Amen!

  • correction- not every genetic mutation a race makes. Jews (from a demographic perspective) are both a religion and an ethnicity. An ethnicity because there is shared heritage/culture, and yes, some genetic mutations- I myself will soon hear if I have the BRCA1 mutation, a mutation common among ashkenazi jews, that my dad has.

    Honestly, I don’ know if I believe in the concept of “race” anymore; it’s a social construction, not based on genetics. Italians and Irish people used to be considered a different “race”, jews used to be considered a different ‘race’, but even though all these groups carry some genetic variation, in my professional sociological opinion, I would charectarize them as ethnicities and not races.

    I have also noticed (anecdotally) a trend among my jewish friends, whereas they feel uncomfortable putting down “white” as their race on forms and applications and usually don’t answer or put “other”.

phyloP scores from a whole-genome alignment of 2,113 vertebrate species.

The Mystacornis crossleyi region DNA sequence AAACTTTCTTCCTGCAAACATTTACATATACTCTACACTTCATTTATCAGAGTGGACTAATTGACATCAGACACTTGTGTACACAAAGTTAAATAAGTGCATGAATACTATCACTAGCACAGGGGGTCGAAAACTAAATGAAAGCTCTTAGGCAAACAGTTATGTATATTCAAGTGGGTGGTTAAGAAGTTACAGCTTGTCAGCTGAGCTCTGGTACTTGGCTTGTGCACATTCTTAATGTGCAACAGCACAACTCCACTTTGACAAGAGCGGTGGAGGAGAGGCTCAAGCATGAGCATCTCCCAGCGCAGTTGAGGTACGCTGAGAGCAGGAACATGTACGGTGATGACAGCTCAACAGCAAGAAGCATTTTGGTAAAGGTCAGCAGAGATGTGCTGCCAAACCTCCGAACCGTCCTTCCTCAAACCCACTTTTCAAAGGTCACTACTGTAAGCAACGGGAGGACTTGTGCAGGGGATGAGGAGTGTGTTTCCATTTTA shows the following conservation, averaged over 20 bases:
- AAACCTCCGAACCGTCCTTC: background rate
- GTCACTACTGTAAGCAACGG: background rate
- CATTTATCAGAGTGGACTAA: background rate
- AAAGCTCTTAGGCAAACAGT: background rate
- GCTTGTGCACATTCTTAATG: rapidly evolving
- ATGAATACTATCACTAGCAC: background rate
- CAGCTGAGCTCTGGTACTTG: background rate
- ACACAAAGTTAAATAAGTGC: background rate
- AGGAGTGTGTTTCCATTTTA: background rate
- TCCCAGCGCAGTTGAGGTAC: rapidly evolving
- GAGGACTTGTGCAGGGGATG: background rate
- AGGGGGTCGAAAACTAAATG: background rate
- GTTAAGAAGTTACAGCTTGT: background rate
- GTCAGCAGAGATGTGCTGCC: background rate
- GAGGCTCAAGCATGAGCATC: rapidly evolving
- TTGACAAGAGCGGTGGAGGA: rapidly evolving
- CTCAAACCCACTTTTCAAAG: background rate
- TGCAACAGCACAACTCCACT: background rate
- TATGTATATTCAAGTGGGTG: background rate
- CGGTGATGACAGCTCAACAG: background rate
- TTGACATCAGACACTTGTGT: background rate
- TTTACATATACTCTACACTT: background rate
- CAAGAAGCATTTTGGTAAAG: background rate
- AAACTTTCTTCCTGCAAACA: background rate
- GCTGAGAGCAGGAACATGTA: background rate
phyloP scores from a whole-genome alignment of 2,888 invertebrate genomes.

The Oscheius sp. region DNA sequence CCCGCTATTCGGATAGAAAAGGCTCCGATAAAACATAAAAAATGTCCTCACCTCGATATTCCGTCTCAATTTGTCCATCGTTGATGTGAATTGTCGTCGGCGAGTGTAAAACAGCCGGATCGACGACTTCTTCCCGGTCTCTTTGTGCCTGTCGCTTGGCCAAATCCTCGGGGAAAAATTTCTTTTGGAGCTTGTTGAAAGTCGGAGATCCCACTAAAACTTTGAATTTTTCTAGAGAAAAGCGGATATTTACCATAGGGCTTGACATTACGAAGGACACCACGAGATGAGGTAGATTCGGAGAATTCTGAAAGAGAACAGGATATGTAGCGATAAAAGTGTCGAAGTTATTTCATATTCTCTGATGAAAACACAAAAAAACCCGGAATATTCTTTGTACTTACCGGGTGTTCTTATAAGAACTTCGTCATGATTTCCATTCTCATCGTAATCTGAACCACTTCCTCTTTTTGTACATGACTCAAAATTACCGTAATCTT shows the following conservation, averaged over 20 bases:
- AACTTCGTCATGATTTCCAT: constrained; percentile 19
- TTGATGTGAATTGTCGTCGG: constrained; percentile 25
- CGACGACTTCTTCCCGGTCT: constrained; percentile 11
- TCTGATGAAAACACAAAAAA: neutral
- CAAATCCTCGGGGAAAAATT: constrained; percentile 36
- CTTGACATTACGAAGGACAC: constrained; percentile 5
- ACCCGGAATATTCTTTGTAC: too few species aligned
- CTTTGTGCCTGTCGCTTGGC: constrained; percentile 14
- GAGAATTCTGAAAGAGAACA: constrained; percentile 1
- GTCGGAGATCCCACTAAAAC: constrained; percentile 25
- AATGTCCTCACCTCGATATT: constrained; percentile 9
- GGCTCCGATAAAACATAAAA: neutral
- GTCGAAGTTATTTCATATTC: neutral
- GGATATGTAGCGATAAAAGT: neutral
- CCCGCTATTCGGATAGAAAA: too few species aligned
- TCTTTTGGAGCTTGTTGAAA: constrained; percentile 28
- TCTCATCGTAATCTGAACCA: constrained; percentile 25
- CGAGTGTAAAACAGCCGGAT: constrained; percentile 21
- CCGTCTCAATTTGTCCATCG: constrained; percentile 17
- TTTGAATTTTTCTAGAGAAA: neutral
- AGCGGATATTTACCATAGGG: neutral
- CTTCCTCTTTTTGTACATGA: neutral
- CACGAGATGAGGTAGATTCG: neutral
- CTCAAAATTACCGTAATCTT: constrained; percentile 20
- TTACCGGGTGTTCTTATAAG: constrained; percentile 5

• AE:

    “it’s a social construction, not based on genetics”

    for some reason i think you mentioned at some point that you are in academia? anyway, there is a literature that explores how jews in previous generations were conceived (and conceived of themsevles) in a racial context. i.e., were they white or something else.

    “I have also noticed (anecdotally) a trend among my jewish friends, whereas they feel uncomfortable putting down “white” as their race on forms and applications and usually don’t answer or put “other”.”

    for me at least its not a matter of being unsure of what “race” i am. it is simply that things don’t always end up well for us when our enemies can identify us with ease.

  • ANON:

    “I suggest you re-read Rambam’s yud gimmel ikkarim (13 Principles of Faith). Particularly number twelve. Or perhaps take a look at the teitch of shemone esray”

    where do the rambam or shemone esre reflect a belief in its “imminent arrival”?

    HEIMISH:

    “HESH!!! GET A BIGGER SERVER!!!!!!!!!!!!!”

    i agree 100%
    (now we know that moshiach really is imminent)

    EX-WIFE OF BT:

    “God put anti-semitism in the world because He loves us”

    a) he told you this?
    b) do you think child abuse is acceptable as a pedagogical tool?

    HALACHIK QUESTION:

    “2 candles now or just 1?”